Nashville Symphony plays beautiful music with a familiar ‘Ring’

guerrerosideThe music of German composer Richard Wagner and French composer Maurice Ravel would seem to go together like a mixture of sauerkraut and crème brûlée.

Wagner’s heavy Teutonic music dramas have little in common with Ravel’s elegantly refined, classically proportioned works. And never mind that most French composers of Ravel’s generation despised Wagner and his music.

Yet the program of Ravel and Wagner that Giancarlo Guerrero is conducting this weekend with the Nashville Symphony Orchestra seems to work remarkably well. It opens with Ravel’s one-movement Concerto in D major for Piano Left Hand, which pianist Louie Lortie played with real brio on Thursday night. Guerrero followed with The Ring Without Words, a 70-minute distillation of Richard Wagner’s monumental opera tetralogy The Ring of the Nibelung. The success of the program no doubt has everything to do with the inherent theatricality of both works.

The story behind Ravel’s concerto is quite famous. Ravel composed it in 1929-30 for Paul Wittgenstein, an Austrian pianist who had lost his right arm during World War I – Ravel and Wittgenstein, incidentally, served on opposing sides during the conflict. The concerto has a predominantly dark orchestral texture – which also makes it a good match for Wagner’s music. The piano part is extraordinary, since it seems to need a magician rather than a musician. If you didn’t know better, you’d think this concerto’s quicksilver passages and orgy of octaves were being played by a pianist with three hands.

lortieCertainly, the NSO couldn’t have found a better pianist for this concerto than Lortie, who happens to have both the best left and right hands in the business. He’s a superlative Ravel interpreter who has recorded all of this composer’s piano music – his recording Ravel’s Gaspard de la nuit, arguably the most difficult solo work in the piano repertoire, is breathtaking.

Not surprisingly, Lortie’s performance of the Ravel concerto was magnificent. He played virtuoso sections with power and theatrical drama, hitting widely spaced notes dead center with expert marksmanship. His playing in lyrical passages brought out all of the music’s misty impressionism. Guerrero and the NSO provided colorful and beautifully balanced accompaniment.

Like many die-hard Wagner fans, I get a bit queasy whenever I hear The Ring Without Words. Conductor Lorin Maazel created this Reader’s Digest version of Wagner’s four-opera magnum opus in 1987 as part of a recording project with the Berlin Philharmonic. It goes without saying that there is no way anyone could do justice to a 17-hour tetralogy in just 70 minutes.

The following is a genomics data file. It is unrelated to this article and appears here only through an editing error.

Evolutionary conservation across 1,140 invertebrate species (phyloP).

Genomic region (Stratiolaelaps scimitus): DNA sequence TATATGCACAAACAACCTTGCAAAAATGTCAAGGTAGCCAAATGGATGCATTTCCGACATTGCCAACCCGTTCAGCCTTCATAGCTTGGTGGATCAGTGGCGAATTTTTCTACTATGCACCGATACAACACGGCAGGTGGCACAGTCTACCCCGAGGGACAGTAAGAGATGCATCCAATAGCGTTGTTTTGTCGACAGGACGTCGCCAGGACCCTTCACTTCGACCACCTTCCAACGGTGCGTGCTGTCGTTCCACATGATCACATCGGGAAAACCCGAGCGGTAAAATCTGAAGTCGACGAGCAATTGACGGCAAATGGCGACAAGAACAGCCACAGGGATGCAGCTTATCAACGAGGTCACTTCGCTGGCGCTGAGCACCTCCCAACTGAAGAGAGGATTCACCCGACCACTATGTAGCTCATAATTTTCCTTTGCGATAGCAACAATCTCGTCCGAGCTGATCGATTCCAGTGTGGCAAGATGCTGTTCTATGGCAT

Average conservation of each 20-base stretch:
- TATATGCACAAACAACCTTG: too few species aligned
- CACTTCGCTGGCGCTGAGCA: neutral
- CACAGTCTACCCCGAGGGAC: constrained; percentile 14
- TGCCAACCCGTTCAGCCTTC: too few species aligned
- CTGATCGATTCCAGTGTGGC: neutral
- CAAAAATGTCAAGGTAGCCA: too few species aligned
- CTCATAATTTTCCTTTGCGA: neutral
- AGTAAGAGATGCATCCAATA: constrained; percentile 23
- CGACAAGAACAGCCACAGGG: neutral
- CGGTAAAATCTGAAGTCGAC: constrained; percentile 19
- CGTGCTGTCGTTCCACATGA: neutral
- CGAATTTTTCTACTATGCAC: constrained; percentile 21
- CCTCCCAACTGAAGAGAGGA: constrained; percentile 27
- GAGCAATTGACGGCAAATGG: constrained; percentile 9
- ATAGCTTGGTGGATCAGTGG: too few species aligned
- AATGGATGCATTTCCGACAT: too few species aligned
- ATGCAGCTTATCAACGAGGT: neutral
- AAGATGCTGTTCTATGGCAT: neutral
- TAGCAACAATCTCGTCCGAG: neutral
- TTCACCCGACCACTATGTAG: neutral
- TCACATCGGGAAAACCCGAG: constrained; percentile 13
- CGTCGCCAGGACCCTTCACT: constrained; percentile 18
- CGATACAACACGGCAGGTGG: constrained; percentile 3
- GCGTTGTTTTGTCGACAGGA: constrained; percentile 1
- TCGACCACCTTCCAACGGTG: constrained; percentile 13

There are jagged and jarring segues connecting many of the well-known themes. The famous proto-minimalist prelude – 136 bars of pure undulating E-flat major – reaches its climax and then, wham, we get tossed straight from the depths of the Rhine to the heights of Valhalla.  Subtleties and nuance of character that take an hour or more to develop in the opera are lost in a blur in The Ring Without Words.

That said, a blazing rendition of this Wagner-Maazel showpiece will always make a big impression. On Thursday night, Guerrero and the NSO played with unrelenting power and daredevil virtuosity. The brass in particular outdid itself, playing the famed “The Ride of the Valkyries” with enough force to seemingly blow out the back walls of the concert hall. “Dawn and Siegfried’s Rhine Journey” were played with sensuous lyricism.

Without props and characters onstage, it’s easy to get lost in a performance of The Ring Without Words. Non-Wagnerites might not know the music of Siegfried’s “Forest Murmurs” from Götterdämmerung’s “Immolation Scene.” Fortunately, this is not a problem this weekend, since the NSO is projecting scene titles above the stage. That way, we always know where we are in the action, even without a plus-size soprano singing.


Nashville Symphony performs Ravel’s Concerto for the Left Hand (with pianist Louie Lortie) and Wagner-Maazel’s The Ring Without Words. Performances are 8 p.m. Friday, March 29 and Saturday March 30 at the Schermerhorn Symphony Center. Tickets are $28 to $115. Call 687-6400 or go to

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About John Pitcher

John Pitcher is the chief classical music, jazz and dance critic as well as co-founder of ArtsNash. He has been a classical music critic for the Washington Post, the Rochester (NY) Democrat and Chronicle, National Public Radio’s Performance Today (NPR), and the Nashville Scene. His writings about music and the arts have also appeared in Symphony Magazine, American Record Guide and Stagebill Magazine, among other publications. Pitcher earned his master’s degree in journalism from Columbia University’s Graduate School of Journalism, where he studied arts writing with Judith Crist and Phyllis Garland. His work has received the New York State Associated Press award for outstanding classical music criticism.